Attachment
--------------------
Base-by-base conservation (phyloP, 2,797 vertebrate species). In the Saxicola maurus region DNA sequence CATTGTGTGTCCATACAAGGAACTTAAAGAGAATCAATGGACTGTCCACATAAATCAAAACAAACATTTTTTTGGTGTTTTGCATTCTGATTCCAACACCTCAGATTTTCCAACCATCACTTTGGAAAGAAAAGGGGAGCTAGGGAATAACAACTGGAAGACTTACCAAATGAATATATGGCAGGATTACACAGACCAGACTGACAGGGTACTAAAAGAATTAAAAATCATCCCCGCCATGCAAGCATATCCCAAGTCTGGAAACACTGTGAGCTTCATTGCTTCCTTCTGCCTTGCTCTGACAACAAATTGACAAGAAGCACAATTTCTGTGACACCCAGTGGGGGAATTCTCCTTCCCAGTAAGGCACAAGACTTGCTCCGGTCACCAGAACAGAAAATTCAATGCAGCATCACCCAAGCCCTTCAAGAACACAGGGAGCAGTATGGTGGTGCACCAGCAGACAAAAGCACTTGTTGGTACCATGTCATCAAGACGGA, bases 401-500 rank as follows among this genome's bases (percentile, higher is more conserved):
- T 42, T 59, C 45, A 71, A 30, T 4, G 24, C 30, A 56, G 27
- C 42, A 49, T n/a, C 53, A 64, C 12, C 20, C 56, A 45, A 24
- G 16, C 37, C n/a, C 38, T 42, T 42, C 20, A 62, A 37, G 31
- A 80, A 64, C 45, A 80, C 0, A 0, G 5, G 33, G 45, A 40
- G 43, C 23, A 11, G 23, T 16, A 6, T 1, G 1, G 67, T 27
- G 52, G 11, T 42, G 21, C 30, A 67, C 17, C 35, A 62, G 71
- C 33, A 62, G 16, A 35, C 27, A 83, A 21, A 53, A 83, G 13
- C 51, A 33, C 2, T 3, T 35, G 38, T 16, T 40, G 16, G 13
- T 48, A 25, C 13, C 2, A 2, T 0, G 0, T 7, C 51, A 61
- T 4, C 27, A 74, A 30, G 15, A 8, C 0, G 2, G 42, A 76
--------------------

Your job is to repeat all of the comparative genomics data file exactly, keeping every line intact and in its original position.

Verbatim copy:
Base-by-base conservation (phyloP, 2,797 vertebrate species). In the Saxicola maurus region DNA sequence CATTGTGTGTCCATACAAGGAACTTAAAGAGAATCAATGGACTGTCCACATAAATCAAAACAAACATTTTTTTGGTGTTTTGCATTCTGATTCCAACACCTCAGATTTTCCAACCATCACTTTGGAAAGAAAAGGGGAGCTAGGGAATAACAACTGGAAGACTTACCAAATGAATATATGGCAGGATTACACAGACCAGACTGACAGGGTACTAAAAGAATTAAAAATCATCCCCGCCATGCAAGCATATCCCAAGTCTGGAAACACTGTGAGCTTCATTGCTTCCTTCTGCCTTGCTCTGACAACAAATTGACAAGAAGCACAATTTCTGTGACACCCAGTGGGGGAATTCTCCTTCCCAGTAAGGCACAAGACTTGCTCCGGTCACCAGAACAGAAAATTCAATGCAGCATCACCCAAGCCCTTCAAGAACACAGGGAGCAGTATGGTGGTGCACCAGCAGACAAAAGCACTTGTTGGTACCATGTCATCAAGACGGA, bases 401-500 rank as follows among this genome's bases (percentile, higher is more conserved):
- T 42, T 59, C 45, A 71, A 30, T 4, G 24, C 30, A 56, G 27
- C 42, A 49, T n/a, C 53, A 64, C 12, C 20, C 56, A 45, A 24
- G 16, C 37, C n/a, C 38, T 42, T 42, C 20, A 62, A 37, G 31
- A 80, A 64, C 45, A 80, C 0, A 0, G 5, G 33, G 45, A 40
- G 43, C 23, A 11, G 23, T 16, A 6, T 1, G 1, G 67, T 27
- G 52, G 11, T 42, G 21, C 30, A 67, C 17, C 35, A 62, G 71
- C 33, A 62, G 16, A 35, C 27, A 83, A 21, A 53, A 83, G 13
- C 51, A 33, C 2, T 3, T 35, G 38, T 16, T 40, G 16, G 13
- T 48, A 25, C 13, C 2, A 2, T 0, G 0, T 7, C 51, A 61
- T 4, C 27, A 74, A 30, G 15, A 8, C 0, G 2, G 42, A 76